Ed-tech is a way for educators to innovate and bring alive the topics to engage our learners. In some cases, it is even a way for educators to streamline and capitalize on what the current societal needs are. Using the ideas put forth by Kozma (1994) in the debate whether media influences learning; we can frame Amitabh’s arguments with the following lens: In this particular era of online learning, educators can reach learners who may not otherwise be able without online platforms and e-learning. This disruption and unbundling of education provide learners with more specified and economic avenues to achieving their educational goals. Learners from around the world can now connect seamlessly to collaborate. Kozma would agree that this closing of geographical gaps has made the scope of ed-tech even more dynamic and prosperous. Kozma would likely contend that AI, one of the most intriguing technological innovations of 21st-century learning, has the potential to personalize learning and provide access to marginalized or differently-abled learners. In moving forward, the educator’s greatest challenge then becomes addressing the need to connect to others and build communities for our learners. These connection needs and the innate human drive to belong is where ed-tech should point its compass.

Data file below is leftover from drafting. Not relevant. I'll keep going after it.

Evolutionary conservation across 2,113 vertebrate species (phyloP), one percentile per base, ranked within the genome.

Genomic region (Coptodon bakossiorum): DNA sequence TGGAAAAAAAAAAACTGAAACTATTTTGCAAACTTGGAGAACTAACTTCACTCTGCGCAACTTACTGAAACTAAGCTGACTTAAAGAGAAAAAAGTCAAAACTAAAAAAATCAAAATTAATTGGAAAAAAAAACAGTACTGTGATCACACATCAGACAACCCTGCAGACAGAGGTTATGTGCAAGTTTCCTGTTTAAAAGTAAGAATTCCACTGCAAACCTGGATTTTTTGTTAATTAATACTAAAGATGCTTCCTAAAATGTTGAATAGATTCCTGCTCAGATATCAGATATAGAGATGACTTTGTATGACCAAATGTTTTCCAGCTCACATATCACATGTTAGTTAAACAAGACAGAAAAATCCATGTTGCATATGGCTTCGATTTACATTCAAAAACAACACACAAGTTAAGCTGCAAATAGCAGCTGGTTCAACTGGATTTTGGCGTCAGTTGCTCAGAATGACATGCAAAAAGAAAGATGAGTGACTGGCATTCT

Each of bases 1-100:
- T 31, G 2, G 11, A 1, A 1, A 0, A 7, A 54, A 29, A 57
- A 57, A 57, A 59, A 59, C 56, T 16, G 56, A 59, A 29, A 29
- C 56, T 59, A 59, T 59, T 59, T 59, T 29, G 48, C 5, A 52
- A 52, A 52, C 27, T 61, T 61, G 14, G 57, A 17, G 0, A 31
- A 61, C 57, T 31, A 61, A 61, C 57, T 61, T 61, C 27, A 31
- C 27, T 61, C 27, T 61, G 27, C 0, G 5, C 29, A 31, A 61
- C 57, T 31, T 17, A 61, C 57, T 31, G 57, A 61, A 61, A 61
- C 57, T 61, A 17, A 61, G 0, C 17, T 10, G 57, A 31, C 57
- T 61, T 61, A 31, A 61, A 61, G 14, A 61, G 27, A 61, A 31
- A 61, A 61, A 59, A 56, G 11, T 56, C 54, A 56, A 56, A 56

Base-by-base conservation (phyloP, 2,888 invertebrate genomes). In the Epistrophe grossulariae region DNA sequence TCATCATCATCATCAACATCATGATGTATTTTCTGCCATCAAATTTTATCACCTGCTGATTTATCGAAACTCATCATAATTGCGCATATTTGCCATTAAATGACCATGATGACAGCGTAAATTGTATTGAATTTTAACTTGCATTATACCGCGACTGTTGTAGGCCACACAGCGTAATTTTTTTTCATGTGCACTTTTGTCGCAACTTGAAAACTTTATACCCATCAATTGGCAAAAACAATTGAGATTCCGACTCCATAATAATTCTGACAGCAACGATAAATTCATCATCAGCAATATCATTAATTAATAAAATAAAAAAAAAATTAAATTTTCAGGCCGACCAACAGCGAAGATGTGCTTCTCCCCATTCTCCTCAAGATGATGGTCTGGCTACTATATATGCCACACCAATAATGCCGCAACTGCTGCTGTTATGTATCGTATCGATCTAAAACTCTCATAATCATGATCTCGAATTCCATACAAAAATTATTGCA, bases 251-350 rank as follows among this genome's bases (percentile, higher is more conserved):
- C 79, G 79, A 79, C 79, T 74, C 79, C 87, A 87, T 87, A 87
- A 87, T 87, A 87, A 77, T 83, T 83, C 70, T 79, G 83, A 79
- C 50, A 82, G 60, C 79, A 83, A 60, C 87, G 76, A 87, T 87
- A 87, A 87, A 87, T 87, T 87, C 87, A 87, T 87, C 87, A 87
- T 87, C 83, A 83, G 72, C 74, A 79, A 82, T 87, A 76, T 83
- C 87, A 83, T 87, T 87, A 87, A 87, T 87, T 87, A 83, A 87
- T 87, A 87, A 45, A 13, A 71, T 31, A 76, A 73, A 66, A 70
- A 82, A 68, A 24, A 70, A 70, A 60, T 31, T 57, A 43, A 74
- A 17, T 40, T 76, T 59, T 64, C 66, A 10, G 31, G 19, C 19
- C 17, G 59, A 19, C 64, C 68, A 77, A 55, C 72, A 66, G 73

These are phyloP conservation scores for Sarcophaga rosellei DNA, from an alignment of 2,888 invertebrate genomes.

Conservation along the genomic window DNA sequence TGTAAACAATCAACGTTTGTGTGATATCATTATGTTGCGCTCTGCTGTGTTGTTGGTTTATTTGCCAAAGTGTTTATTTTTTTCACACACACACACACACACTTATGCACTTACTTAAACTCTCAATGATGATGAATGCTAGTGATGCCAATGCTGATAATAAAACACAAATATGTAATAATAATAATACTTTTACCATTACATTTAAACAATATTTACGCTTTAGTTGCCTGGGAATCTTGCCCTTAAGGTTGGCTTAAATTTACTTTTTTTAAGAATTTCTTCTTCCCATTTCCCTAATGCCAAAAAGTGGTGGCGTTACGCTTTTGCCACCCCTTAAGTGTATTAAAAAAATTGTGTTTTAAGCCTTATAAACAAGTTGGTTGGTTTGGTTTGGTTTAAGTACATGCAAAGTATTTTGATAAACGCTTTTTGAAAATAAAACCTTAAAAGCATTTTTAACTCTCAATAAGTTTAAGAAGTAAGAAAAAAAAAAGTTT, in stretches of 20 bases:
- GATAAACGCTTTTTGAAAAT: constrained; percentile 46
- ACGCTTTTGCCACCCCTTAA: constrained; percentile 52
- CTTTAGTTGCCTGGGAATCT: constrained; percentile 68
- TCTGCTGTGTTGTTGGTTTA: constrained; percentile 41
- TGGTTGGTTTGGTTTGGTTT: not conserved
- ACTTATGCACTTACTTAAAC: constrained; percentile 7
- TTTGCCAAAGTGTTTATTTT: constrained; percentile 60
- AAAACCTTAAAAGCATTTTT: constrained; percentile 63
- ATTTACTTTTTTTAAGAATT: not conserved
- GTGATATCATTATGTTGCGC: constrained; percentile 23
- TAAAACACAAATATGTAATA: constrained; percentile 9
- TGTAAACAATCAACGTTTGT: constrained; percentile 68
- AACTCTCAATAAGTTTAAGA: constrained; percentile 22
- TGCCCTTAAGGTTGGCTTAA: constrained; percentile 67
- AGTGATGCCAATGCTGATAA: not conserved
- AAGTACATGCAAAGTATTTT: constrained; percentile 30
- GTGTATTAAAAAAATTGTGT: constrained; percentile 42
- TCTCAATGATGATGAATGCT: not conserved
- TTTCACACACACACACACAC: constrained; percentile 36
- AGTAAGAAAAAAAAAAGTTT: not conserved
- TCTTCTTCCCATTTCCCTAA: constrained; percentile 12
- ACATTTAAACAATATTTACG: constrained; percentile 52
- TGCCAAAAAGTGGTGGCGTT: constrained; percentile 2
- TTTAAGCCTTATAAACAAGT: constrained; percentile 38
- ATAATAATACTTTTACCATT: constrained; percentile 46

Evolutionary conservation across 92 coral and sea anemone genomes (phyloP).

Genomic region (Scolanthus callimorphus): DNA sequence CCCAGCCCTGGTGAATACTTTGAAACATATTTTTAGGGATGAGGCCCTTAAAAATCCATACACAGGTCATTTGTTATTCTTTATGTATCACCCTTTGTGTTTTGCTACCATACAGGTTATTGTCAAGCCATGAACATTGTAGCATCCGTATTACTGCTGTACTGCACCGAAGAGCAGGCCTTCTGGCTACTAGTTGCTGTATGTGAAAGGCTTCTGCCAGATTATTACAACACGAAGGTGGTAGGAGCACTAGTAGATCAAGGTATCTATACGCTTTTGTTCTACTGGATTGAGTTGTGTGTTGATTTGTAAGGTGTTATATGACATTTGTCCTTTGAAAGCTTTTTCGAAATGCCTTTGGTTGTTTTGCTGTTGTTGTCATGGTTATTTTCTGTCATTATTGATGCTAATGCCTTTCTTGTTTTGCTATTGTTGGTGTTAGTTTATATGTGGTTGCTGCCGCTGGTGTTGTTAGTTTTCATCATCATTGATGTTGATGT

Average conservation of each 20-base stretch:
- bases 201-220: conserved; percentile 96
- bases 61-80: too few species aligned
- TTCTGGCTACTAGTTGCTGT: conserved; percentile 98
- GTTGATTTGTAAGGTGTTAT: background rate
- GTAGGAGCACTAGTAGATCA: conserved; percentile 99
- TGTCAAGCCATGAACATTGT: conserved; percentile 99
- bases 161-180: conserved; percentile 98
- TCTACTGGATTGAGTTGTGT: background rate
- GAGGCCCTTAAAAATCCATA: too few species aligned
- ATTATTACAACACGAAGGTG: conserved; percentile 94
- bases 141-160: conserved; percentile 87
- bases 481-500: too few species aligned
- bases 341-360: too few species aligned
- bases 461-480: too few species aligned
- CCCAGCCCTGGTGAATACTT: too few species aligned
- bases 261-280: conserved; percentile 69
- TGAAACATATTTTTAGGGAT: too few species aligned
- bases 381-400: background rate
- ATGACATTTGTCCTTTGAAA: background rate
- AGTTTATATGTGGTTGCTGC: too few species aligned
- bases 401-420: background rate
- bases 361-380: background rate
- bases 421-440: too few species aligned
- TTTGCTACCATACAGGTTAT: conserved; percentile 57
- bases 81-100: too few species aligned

Article #2 Summary

 In their article, The COVID-19 pandemic has changed education forever. This is how. Li and Lalani (2020) consider the potential long-term implications of learning due to the rapid shift to online education caused by the global pandemic. They outline how ed-tech companies are taking advantage of this opportunity by offering free access, one-stop shops, and partnerships. These authors identify two possible outcomes to this shift in education. The first is the poor preparation will lead to poor sustained adoption. The second possible outcome is a new hybrid form of education. These authors list several examples of the latter but caution the effect of the digital divide. Research is cited that claims improved retention and increased speed in online learning. They provide a conflicting argument, however, that younger learners need more structure. To summarize, there are benefits and drawbacks to the shift to online learning and only time will show any lasting effects on education.